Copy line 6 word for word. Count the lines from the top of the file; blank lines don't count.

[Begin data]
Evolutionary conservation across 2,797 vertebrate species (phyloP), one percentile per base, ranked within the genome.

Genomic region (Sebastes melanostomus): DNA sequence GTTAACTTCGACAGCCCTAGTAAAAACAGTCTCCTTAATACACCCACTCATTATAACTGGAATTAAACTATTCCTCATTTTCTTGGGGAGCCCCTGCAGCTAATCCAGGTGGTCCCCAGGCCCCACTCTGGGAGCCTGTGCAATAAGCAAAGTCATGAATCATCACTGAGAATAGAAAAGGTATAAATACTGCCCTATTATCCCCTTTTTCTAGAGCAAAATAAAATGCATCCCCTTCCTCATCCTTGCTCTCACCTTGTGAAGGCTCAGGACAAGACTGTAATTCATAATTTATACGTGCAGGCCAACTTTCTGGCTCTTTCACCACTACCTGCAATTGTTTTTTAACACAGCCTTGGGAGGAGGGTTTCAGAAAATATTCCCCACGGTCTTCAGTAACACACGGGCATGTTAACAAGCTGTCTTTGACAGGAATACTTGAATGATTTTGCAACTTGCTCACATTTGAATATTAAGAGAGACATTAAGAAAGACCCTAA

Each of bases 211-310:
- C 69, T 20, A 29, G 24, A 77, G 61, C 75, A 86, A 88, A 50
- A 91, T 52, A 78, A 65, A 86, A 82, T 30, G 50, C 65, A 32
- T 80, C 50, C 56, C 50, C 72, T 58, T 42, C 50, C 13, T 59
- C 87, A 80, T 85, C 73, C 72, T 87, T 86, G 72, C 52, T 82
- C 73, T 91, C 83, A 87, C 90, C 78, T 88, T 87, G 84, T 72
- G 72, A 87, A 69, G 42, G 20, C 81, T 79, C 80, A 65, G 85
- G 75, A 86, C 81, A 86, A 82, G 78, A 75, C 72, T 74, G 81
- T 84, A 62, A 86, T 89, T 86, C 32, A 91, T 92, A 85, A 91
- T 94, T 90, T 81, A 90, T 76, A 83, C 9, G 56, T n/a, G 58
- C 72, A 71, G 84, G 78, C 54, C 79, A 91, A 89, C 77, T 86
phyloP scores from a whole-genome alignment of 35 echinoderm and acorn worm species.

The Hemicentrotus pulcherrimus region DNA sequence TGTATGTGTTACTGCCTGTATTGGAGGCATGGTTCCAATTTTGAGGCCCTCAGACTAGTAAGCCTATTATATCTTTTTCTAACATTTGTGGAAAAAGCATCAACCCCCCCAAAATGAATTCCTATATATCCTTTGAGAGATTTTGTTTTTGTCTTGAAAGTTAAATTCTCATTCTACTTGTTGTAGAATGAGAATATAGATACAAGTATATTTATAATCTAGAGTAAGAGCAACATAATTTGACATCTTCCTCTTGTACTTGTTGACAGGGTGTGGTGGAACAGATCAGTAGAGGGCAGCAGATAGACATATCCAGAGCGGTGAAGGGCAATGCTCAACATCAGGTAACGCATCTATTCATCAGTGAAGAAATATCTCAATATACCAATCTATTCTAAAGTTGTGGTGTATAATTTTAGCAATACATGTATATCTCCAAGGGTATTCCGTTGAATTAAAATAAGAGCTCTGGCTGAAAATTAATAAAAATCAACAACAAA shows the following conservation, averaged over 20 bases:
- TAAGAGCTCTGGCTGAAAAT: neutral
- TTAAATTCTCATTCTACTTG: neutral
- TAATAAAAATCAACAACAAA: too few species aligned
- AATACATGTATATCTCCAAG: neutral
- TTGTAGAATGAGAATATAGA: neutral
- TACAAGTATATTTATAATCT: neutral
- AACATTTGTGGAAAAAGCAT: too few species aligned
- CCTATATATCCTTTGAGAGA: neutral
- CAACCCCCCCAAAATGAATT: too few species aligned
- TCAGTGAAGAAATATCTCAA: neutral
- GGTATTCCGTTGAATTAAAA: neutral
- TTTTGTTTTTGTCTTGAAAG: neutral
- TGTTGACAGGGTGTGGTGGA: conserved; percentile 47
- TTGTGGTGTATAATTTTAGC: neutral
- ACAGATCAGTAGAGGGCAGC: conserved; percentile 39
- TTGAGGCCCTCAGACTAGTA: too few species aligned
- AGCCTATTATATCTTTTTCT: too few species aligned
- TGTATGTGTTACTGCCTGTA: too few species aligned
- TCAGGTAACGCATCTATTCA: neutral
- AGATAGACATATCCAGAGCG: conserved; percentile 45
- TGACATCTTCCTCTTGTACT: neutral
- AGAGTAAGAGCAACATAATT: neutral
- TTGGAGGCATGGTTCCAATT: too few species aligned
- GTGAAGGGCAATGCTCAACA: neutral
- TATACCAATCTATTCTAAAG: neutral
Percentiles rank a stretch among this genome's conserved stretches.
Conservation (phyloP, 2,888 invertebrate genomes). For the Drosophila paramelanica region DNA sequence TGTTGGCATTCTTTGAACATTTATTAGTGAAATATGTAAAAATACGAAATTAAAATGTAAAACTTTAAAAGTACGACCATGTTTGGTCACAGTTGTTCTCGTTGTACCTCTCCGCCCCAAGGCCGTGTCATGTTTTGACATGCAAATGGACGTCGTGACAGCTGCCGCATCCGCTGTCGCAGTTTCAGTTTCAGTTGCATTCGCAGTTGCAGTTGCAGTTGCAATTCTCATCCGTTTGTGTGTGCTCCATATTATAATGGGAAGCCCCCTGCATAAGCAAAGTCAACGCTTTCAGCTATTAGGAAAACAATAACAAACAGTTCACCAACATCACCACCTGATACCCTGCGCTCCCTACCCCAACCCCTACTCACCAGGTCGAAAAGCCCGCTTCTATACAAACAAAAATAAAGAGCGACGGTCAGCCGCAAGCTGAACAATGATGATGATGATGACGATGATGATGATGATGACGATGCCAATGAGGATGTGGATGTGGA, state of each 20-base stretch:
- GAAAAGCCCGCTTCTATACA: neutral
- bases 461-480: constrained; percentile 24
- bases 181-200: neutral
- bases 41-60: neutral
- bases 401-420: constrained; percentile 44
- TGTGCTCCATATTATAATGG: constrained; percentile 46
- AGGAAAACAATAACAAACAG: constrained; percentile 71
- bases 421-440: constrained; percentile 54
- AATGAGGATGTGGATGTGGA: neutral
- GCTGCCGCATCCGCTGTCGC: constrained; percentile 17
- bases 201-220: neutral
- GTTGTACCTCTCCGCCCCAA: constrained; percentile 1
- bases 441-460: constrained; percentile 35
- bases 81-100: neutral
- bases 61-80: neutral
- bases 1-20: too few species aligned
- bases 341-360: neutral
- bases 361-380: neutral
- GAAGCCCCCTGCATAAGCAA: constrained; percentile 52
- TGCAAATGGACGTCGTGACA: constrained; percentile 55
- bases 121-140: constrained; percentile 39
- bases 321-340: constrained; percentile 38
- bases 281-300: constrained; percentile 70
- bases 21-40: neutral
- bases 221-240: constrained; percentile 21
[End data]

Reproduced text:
- T 80, C 50, C 56, C 50, C 72, T 58, T 42, C 50, C 13, T 59